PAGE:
For example, I wrote a long political biography of Rufino Dominguez about a year ago, right after he died. Rufino, apart from being a friend, was a very crucial figure in the migration of people from Oaxaca to the United States and helped to organize some very important organizations both here and in Oaxaca.  I was trying to present the ideas he contributed – and he contributed to some really brilliant ones. He talked about the duality, for instance, of the fight for the rights of migrants in the countries they’re going to, as well as fighting for the right to not migrate in the places people are coming from.  In other words, there have to be political and economic alternatives in the towns where people are growing up so that a young person can actually decide, in a voluntary way, whether to leave and go to the US, or whether to stay and have a future with dignity. Rufino was a very important person in developing that idea. In fact, I was so enamored of that idea that I wrote a book about it called The Right to Stay Home.

The whole biography tried to figure out Rufino’s political history. Where did he come from politically? What were the currents of thought that helped him to develop both the ability to organize people and also his ideas?  This is really a very important part of documentary work. We listen to how people analyze their world and understand the ideas that they come up with. We don’t just treat people as victims.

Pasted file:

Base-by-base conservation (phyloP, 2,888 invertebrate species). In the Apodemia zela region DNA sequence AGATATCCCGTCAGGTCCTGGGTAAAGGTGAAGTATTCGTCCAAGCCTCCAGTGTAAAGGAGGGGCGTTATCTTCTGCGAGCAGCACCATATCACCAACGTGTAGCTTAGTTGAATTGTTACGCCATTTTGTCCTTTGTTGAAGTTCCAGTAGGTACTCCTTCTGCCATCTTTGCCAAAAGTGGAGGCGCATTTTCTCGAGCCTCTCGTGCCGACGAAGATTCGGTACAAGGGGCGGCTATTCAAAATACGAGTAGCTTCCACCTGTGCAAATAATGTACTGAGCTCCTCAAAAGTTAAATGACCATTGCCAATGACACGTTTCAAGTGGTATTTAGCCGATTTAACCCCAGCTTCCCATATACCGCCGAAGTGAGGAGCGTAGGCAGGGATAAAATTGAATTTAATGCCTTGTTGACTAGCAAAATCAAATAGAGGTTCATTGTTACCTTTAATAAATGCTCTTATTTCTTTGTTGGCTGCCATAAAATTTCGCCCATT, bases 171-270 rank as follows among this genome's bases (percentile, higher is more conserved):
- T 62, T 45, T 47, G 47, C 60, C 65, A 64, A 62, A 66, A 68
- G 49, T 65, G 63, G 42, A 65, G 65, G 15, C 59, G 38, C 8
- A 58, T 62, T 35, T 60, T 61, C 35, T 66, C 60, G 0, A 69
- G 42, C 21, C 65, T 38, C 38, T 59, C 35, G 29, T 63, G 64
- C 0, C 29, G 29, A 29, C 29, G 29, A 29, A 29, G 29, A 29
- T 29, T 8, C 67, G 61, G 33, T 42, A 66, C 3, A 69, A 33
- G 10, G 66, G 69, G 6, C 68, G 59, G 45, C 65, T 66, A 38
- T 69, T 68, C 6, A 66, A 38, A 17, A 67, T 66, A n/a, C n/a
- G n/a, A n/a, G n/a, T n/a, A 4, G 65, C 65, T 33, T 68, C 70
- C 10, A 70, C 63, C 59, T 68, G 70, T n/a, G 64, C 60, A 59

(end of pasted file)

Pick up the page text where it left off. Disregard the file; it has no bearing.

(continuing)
MB:  Do you photograph people in Mexico to highlight circumstances there as well?

DB:  Absolutely.  That border book I was talking about – there’s a section in the book called “Communities of Resistance.”  This is a Mexican phrase, and they are communities along that northern part of Mexico, along the border.  If you go back 60 or 70 years, very few people lived there. Now there are cities of millions of people. So one of the things that’s happened is that people – poor people – have sometimes organized themselves to take over land owned by the Federal government. Before they changed Mexico’s constitution, basically to help investors become secure in their land-holding titles, people could settle on Federal land if nobody else was there.  They changed the constitution to throw that out because, you know, it was not a good policy for attracting foreign investment.